Supreme Court to hear Teva's Copaxone appeal

All hope is not lost for Teva's ($TEVA) Copaxone protection. The Supreme Court has agreed to hear an appeal of a lower court's decision to invalidate a patent that, if restored, will shield the drug until September 2015. The decision may, in the least, leave competitors wary of proceeding with generics, giving Teva more time to convert patients to a new, long-acting version of the treatment.

It's a big boost for Teva, which said in a statement it was "pleased that the Court has agreed to hear its appeal" and it "remains committed to pursuing all options to protect its intellectual property for Copaxone." As it stands, the multiple sclerosis therapy, which generates $3.2 billion in U.S. sales yearly, is set to go off-patent in May.

But while that deadline is only just over a month away, the high court's review makes launching a generic risky territory for copycat drugmakers, who will have to compensate the Israeli company for lost sales if it prevails in court. "The generic filer will have to think if it wants to launch before the case is settled and run the risk of paying large fines," Ori Hershkovitz, a managing partner at Sphera Funds Management, told Bloomberg.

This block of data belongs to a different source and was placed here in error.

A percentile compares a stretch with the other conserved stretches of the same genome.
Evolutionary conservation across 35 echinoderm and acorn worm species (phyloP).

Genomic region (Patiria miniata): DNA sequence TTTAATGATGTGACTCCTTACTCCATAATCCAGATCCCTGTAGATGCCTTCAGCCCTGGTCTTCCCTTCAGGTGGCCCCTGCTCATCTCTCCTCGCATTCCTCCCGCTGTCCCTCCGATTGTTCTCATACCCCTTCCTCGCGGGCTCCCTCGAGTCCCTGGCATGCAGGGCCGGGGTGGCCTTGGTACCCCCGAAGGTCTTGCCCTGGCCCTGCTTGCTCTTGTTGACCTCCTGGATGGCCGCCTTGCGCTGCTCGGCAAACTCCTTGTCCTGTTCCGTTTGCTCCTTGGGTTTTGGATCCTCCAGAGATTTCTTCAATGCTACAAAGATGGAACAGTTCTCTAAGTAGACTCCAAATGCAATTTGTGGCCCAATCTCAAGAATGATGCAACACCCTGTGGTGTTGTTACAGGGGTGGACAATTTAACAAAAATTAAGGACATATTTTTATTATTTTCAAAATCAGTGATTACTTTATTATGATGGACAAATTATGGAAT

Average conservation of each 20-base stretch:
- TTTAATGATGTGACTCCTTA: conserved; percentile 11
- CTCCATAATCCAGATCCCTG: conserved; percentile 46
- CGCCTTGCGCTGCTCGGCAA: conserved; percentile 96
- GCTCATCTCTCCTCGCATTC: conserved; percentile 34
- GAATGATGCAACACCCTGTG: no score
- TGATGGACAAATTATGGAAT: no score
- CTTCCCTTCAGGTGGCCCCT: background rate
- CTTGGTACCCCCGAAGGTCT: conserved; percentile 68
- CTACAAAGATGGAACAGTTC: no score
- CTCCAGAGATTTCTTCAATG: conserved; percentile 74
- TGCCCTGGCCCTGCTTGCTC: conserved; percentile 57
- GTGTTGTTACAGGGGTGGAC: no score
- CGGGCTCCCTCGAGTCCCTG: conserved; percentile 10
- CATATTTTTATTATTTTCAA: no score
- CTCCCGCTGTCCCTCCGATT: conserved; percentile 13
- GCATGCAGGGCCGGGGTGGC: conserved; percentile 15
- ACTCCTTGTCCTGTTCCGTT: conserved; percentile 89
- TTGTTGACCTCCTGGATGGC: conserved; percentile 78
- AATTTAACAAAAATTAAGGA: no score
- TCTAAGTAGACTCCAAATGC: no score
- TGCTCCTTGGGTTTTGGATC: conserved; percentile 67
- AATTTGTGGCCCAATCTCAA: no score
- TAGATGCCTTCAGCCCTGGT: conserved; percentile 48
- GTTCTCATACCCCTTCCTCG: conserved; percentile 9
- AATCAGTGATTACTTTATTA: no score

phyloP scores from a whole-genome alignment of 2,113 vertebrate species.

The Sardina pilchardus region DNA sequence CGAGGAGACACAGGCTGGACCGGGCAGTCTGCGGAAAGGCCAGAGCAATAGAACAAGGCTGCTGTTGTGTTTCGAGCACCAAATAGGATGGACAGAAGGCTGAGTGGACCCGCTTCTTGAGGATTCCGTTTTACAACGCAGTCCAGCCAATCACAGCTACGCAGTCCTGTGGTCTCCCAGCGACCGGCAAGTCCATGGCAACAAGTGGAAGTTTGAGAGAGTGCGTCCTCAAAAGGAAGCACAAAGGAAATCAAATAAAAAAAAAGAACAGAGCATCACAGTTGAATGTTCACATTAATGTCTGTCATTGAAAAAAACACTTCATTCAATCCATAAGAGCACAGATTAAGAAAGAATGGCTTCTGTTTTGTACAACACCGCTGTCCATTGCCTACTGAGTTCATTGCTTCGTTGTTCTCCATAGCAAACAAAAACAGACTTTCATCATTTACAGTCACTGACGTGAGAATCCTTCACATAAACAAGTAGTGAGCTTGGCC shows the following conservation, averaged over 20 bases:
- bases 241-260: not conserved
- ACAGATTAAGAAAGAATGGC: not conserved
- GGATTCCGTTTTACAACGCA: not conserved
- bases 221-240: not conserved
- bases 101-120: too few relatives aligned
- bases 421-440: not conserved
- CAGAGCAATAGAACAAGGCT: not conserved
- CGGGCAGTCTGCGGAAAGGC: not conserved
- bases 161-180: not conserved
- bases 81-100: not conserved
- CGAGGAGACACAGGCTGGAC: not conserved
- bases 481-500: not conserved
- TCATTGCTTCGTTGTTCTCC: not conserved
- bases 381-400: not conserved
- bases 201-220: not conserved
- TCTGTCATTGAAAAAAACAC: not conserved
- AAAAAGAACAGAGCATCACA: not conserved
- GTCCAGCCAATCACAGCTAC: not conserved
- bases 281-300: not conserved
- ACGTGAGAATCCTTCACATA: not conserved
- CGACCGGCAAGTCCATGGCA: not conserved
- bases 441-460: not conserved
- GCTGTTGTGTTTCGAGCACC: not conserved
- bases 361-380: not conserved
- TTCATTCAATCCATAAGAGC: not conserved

As of now, it's anyone's guess whether those drugmakers--including Momenta Pharmaceuticals ($MNTA), which developed its generic with Novartis ($NVS), and Mylan ($MYL)--will take that risk. Both Novartis and Mylan said in statements that they believed Teva's patent invalid, and a Novartis spokeswoman told Bloomberg that the Swiss company looks forward to "marketing an affordable, high-quality generic version of Copaxone at the earliest possible opportunity."

Bank of Jerusalem analyst Jonathan Kreizman, for one, doesn't see generics makers taking the plunge. "Teva has a good case with the particular patent," he told the news service.

Any extra competition-free time Teva can buy will help the struggling company, which Bloomberg says reaps $8.8 million a day from the blockbuster. Teva is also working feverishly to switch patients over to the new-and-improved version of the drug before generics hit, and early success has some analysts believing the company might just hit its conversion target of 30% to 50% of patients.

- read Teva's release
- see Mylan's statement
- get more from Bloomberg

Special Reports: Top 10 Drug Patent Losses of 2014 - Copaxone | Top 10 Generics Makers by 2012 Revenue - Teva - Mylan

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